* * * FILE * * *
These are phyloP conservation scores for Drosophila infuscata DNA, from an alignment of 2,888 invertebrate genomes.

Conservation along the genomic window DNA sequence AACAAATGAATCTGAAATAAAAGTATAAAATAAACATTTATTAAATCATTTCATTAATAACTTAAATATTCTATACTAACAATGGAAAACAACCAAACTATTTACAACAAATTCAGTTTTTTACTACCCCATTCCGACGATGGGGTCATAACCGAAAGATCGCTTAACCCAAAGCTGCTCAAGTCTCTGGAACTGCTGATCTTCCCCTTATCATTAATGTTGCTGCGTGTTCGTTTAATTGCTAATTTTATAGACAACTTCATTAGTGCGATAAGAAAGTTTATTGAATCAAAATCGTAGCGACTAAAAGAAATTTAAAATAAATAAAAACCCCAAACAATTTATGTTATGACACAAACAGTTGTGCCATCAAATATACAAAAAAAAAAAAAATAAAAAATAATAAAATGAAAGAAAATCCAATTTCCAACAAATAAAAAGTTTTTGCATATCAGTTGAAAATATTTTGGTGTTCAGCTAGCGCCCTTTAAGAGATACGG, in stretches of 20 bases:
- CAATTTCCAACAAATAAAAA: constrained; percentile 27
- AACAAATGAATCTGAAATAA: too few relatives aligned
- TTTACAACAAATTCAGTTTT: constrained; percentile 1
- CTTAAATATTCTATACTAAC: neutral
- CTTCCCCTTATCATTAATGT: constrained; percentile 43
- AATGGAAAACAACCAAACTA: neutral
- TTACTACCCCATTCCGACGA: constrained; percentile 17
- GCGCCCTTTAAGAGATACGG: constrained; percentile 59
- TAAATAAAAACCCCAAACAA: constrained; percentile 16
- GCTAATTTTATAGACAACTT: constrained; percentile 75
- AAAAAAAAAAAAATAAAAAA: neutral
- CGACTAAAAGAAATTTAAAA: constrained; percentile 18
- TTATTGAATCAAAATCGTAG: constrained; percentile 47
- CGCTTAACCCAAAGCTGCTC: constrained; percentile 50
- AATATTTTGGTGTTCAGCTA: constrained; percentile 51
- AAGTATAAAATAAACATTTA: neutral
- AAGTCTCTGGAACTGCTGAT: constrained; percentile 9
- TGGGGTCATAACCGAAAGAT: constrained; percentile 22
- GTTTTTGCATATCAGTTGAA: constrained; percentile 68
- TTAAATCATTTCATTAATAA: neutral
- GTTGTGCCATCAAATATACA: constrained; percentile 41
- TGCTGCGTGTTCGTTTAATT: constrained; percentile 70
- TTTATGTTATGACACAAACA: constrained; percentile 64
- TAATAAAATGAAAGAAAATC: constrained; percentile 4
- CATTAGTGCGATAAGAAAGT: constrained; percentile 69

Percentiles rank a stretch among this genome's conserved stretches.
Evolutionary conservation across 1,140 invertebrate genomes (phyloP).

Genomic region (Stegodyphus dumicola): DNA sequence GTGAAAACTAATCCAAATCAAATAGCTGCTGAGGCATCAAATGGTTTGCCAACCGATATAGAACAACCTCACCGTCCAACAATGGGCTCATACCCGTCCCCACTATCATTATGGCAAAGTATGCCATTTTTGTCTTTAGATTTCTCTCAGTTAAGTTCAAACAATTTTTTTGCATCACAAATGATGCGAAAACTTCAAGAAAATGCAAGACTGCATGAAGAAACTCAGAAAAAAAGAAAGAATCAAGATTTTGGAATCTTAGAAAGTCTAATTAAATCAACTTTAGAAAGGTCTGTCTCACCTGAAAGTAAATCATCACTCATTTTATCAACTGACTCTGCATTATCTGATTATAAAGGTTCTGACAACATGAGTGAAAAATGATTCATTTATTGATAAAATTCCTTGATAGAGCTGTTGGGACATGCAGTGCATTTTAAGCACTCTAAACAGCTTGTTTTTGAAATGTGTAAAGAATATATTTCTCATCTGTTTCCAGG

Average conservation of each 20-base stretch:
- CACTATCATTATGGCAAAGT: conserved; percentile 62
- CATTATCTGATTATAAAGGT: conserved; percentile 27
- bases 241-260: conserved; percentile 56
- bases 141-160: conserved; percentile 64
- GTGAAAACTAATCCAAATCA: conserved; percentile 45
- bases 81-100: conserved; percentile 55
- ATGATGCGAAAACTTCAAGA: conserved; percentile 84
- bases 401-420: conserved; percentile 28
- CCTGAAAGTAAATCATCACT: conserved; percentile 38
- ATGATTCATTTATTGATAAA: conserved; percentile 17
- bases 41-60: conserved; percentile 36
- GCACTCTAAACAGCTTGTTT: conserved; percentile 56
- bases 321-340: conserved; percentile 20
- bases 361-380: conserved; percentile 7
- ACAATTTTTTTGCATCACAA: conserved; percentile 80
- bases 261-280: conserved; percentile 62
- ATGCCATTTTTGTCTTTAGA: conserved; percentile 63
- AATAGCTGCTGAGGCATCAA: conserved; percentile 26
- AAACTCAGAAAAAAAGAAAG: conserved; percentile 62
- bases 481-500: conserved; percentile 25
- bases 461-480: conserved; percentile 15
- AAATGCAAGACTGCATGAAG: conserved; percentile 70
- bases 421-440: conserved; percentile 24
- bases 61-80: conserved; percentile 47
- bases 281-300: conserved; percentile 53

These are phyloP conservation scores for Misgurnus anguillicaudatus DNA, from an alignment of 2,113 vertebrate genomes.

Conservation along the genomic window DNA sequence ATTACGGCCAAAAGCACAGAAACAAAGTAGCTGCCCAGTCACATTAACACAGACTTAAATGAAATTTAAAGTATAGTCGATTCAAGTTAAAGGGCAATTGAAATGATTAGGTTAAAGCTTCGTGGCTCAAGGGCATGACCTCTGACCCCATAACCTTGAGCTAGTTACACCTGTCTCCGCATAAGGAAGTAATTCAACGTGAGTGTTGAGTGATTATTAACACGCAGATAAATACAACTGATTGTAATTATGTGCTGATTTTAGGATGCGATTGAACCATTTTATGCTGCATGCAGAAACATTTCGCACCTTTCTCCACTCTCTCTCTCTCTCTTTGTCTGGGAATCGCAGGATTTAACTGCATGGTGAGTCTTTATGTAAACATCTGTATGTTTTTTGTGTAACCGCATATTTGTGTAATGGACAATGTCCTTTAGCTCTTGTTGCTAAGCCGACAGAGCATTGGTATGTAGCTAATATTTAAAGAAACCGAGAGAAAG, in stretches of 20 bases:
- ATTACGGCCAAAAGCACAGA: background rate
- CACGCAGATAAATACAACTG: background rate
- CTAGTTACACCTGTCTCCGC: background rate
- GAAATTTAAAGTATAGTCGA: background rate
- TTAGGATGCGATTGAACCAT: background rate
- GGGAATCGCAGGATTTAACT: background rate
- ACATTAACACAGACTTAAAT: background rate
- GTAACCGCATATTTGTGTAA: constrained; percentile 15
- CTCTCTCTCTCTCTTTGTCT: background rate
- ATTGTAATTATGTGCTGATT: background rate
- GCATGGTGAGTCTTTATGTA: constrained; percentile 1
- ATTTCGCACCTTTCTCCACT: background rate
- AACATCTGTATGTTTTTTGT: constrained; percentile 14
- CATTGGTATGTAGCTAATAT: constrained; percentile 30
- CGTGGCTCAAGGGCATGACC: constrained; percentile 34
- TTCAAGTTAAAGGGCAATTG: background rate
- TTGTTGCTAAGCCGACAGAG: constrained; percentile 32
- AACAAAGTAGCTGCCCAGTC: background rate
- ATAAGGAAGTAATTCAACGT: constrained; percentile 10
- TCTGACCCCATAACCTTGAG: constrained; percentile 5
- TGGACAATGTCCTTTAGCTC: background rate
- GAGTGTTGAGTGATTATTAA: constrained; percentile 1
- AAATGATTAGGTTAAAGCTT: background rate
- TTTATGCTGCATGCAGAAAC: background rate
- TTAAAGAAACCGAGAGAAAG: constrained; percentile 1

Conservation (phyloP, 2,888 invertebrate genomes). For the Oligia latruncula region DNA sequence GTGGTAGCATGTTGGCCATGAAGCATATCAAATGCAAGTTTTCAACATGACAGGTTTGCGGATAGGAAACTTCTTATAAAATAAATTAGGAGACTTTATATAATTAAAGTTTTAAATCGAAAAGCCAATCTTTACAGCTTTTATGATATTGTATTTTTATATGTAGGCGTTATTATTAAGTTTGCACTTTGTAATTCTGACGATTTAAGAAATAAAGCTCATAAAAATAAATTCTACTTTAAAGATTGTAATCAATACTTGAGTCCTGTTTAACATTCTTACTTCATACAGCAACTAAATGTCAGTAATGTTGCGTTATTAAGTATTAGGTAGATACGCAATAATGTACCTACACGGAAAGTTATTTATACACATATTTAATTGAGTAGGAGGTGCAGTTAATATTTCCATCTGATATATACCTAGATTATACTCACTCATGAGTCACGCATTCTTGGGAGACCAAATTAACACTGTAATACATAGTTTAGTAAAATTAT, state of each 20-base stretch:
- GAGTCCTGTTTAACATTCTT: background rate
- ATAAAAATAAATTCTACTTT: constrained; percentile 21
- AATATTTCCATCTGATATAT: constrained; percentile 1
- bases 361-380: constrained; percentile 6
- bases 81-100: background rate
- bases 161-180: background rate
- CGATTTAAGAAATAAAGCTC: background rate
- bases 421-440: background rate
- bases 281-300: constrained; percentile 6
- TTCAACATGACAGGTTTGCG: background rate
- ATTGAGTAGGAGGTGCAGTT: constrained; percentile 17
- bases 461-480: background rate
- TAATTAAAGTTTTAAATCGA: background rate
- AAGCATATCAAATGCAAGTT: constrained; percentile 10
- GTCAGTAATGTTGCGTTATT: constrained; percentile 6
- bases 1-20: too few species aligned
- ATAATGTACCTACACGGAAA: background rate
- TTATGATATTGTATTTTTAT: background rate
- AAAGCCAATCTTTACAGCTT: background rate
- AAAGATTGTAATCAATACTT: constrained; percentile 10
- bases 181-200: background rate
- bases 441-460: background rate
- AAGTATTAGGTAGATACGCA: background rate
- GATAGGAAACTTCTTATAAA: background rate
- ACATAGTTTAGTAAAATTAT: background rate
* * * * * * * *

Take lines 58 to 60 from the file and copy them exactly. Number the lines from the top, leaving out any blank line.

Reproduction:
Conservation along the genomic window DNA sequence ATTACGGCCAAAAGCACAGAAACAAAGTAGCTGCCCAGTCACATTAACACAGACTTAAATGAAATTTAAAGTATAGTCGATTCAAGTTAAAGGGCAATTGAAATGATTAGGTTAAAGCTTCGTGGCTCAAGGGCATGACCTCTGACCCCATAACCTTGAGCTAGTTACACCTGTCTCCGCATAAGGAAGTAATTCAACGTGAGTGTTGAGTGATTATTAACACGCAGATAAATACAACTGATTGTAATTATGTGCTGATTTTAGGATGCGATTGAACCATTTTATGCTGCATGCAGAAACATTTCGCACCTTTCTCCACTCTCTCTCTCTCTCTTTGTCTGGGAATCGCAGGATTTAACTGCATGGTGAGTCTTTATGTAAACATCTGTATGTTTTTTGTGTAACCGCATATTTGTGTAATGGACAATGTCCTTTAGCTCTTGTTGCTAAGCCGACAGAGCATTGGTATGTAGCTAATATTTAAAGAAACCGAGAGAAAG, in stretches of 20 bases:
- ATTACGGCCAAAAGCACAGA: background rate
- CACGCAGATAAATACAACTG: background rate